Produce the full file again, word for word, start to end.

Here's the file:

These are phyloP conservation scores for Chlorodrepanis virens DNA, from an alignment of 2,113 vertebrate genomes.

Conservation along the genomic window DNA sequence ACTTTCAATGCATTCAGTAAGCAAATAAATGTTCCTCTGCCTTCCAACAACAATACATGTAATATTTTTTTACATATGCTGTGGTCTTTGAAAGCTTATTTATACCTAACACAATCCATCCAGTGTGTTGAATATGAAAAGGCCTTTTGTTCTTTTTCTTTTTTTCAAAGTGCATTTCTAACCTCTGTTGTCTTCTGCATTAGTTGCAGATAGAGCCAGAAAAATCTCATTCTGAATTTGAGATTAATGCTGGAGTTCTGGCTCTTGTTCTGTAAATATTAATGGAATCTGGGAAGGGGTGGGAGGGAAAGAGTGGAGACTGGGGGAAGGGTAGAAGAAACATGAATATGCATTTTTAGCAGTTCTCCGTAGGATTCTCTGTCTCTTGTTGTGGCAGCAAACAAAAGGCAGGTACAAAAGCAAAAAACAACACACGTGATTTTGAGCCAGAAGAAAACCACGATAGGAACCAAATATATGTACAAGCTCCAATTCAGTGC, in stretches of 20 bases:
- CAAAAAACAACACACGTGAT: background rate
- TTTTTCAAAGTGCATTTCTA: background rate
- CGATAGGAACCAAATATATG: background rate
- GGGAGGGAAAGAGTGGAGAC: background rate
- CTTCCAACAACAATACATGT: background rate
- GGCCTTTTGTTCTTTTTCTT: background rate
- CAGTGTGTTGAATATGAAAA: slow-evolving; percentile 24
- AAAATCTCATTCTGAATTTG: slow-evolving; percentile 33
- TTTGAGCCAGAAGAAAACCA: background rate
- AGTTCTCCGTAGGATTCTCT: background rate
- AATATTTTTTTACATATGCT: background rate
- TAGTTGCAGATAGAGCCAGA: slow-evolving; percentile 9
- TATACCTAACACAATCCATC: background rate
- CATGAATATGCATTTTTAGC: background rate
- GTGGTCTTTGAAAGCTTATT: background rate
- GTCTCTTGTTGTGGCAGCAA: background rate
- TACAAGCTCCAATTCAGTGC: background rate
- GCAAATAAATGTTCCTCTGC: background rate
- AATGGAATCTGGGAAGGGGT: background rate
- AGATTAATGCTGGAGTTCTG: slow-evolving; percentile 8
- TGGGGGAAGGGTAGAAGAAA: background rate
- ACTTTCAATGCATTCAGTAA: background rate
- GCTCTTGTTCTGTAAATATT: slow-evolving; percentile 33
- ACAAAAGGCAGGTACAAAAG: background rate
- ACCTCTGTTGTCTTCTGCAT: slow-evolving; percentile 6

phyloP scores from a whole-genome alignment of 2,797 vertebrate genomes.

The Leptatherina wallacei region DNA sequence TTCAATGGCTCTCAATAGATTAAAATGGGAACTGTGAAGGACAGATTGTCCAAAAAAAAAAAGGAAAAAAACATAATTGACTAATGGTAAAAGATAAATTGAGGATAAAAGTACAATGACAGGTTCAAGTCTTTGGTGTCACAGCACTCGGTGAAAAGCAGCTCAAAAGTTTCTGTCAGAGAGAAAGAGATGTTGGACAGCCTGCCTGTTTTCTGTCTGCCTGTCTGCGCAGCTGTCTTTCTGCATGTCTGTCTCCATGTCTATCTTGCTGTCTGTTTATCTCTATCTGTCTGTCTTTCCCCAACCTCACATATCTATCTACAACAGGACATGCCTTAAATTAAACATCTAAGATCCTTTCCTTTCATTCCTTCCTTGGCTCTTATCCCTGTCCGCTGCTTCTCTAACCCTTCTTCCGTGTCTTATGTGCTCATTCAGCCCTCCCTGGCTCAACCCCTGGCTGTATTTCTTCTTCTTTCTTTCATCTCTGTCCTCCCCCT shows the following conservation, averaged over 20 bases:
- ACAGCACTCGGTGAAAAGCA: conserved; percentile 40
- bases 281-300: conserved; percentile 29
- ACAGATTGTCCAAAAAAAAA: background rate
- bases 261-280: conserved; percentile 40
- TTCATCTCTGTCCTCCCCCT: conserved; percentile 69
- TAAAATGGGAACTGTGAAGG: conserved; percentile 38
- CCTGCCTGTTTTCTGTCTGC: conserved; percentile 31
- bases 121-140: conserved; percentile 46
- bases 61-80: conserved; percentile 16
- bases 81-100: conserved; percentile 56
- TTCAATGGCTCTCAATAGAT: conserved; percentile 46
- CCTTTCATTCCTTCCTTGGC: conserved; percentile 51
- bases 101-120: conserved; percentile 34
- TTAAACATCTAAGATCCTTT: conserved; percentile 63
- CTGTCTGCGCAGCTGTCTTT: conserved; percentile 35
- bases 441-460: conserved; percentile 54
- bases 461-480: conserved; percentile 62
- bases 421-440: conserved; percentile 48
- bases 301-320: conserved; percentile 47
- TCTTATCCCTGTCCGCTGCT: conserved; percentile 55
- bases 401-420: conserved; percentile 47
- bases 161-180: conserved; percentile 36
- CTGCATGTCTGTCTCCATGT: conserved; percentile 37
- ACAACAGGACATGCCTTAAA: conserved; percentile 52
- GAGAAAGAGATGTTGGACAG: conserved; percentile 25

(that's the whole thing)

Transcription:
These are phyloP conservation scores for Chlorodrepanis virens DNA, from an alignment of 2,113 vertebrate genomes.

Conservation along the genomic window DNA sequence ACTTTCAATGCATTCAGTAAGCAAATAAATGTTCCTCTGCCTTCCAACAACAATACATGTAATATTTTTTTACATATGCTGTGGTCTTTGAAAGCTTATTTATACCTAACACAATCCATCCAGTGTGTTGAATATGAAAAGGCCTTTTGTTCTTTTTCTTTTTTTCAAAGTGCATTTCTAACCTCTGTTGTCTTCTGCATTAGTTGCAGATAGAGCCAGAAAAATCTCATTCTGAATTTGAGATTAATGCTGGAGTTCTGGCTCTTGTTCTGTAAATATTAATGGAATCTGGGAAGGGGTGGGAGGGAAAGAGTGGAGACTGGGGGAAGGGTAGAAGAAACATGAATATGCATTTTTAGCAGTTCTCCGTAGGATTCTCTGTCTCTTGTTGTGGCAGCAAACAAAAGGCAGGTACAAAAGCAAAAAACAACACACGTGATTTTGAGCCAGAAGAAAACCACGATAGGAACCAAATATATGTACAAGCTCCAATTCAGTGC, in stretches of 20 bases:
- CAAAAAACAACACACGTGAT: background rate
- TTTTTCAAAGTGCATTTCTA: background rate
- CGATAGGAACCAAATATATG: background rate
- GGGAGGGAAAGAGTGGAGAC: background rate
- CTTCCAACAACAATACATGT: background rate
- GGCCTTTTGTTCTTTTTCTT: background rate
- CAGTGTGTTGAATATGAAAA: slow-evolving; percentile 24
- AAAATCTCATTCTGAATTTG: slow-evolving; percentile 33
- TTTGAGCCAGAAGAAAACCA: background rate
- AGTTCTCCGTAGGATTCTCT: background rate
- AATATTTTTTTACATATGCT: background rate
- TAGTTGCAGATAGAGCCAGA: slow-evolving; percentile 9
- TATACCTAACACAATCCATC: background rate
- CATGAATATGCATTTTTAGC: background rate
- GTGGTCTTTGAAAGCTTATT: background rate
- GTCTCTTGTTGTGGCAGCAA: background rate
- TACAAGCTCCAATTCAGTGC: background rate
- GCAAATAAATGTTCCTCTGC: background rate
- AATGGAATCTGGGAAGGGGT: background rate
- AGATTAATGCTGGAGTTCTG: slow-evolving; percentile 8
- TGGGGGAAGGGTAGAAGAAA: background rate
- ACTTTCAATGCATTCAGTAA: background rate
- GCTCTTGTTCTGTAAATATT: slow-evolving; percentile 33
- ACAAAAGGCAGGTACAAAAG: background rate
- ACCTCTGTTGTCTTCTGCAT: slow-evolving; percentile 6

phyloP scores from a whole-genome alignment of 2,797 vertebrate genomes.

The Leptatherina wallacei region DNA sequence TTCAATGGCTCTCAATAGATTAAAATGGGAACTGTGAAGGACAGATTGTCCAAAAAAAAAAAGGAAAAAAACATAATTGACTAATGGTAAAAGATAAATTGAGGATAAAAGTACAATGACAGGTTCAAGTCTTTGGTGTCACAGCACTCGGTGAAAAGCAGCTCAAAAGTTTCTGTCAGAGAGAAAGAGATGTTGGACAGCCTGCCTGTTTTCTGTCTGCCTGTCTGCGCAGCTGTCTTTCTGCATGTCTGTCTCCATGTCTATCTTGCTGTCTGTTTATCTCTATCTGTCTGTCTTTCCCCAACCTCACATATCTATCTACAACAGGACATGCCTTAAATTAAACATCTAAGATCCTTTCCTTTCATTCCTTCCTTGGCTCTTATCCCTGTCCGCTGCTTCTCTAACCCTTCTTCCGTGTCTTATGTGCTCATTCAGCCCTCCCTGGCTCAACCCCTGGCTGTATTTCTTCTTCTTTCTTTCATCTCTGTCCTCCCCCT shows the following conservation, averaged over 20 bases:
- ACAGCACTCGGTGAAAAGCA: conserved; percentile 40
- bases 281-300: conserved; percentile 29
- ACAGATTGTCCAAAAAAAAA: background rate
- bases 261-280: conserved; percentile 40
- TTCATCTCTGTCCTCCCCCT: conserved; percentile 69
- TAAAATGGGAACTGTGAAGG: conserved; percentile 38
- CCTGCCTGTTTTCTGTCTGC: conserved; percentile 31
- bases 121-140: conserved; percentile 46
- bases 61-80: conserved; percentile 16
- bases 81-100: conserved; percentile 56
- TTCAATGGCTCTCAATAGAT: conserved; percentile 46
- CCTTTCATTCCTTCCTTGGC: conserved; percentile 51
- bases 101-120: conserved; percentile 34
- TTAAACATCTAAGATCCTTT: conserved; percentile 63
- CTGTCTGCGCAGCTGTCTTT: conserved; percentile 35
- bases 441-460: conserved; percentile 54
- bases 461-480: conserved; percentile 62
- bases 421-440: conserved; percentile 48
- bases 301-320: conserved; percentile 47
- TCTTATCCCTGTCCGCTGCT: conserved; percentile 55
- bases 401-420: conserved; percentile 47
- bases 161-180: conserved; percentile 36
- CTGCATGTCTGTCTCCATGT: conserved; percentile 37
- ACAACAGGACATGCCTTAAA: conserved; percentile 52
- GAGAAAGAGATGTTGGACAG: conserved; percentile 25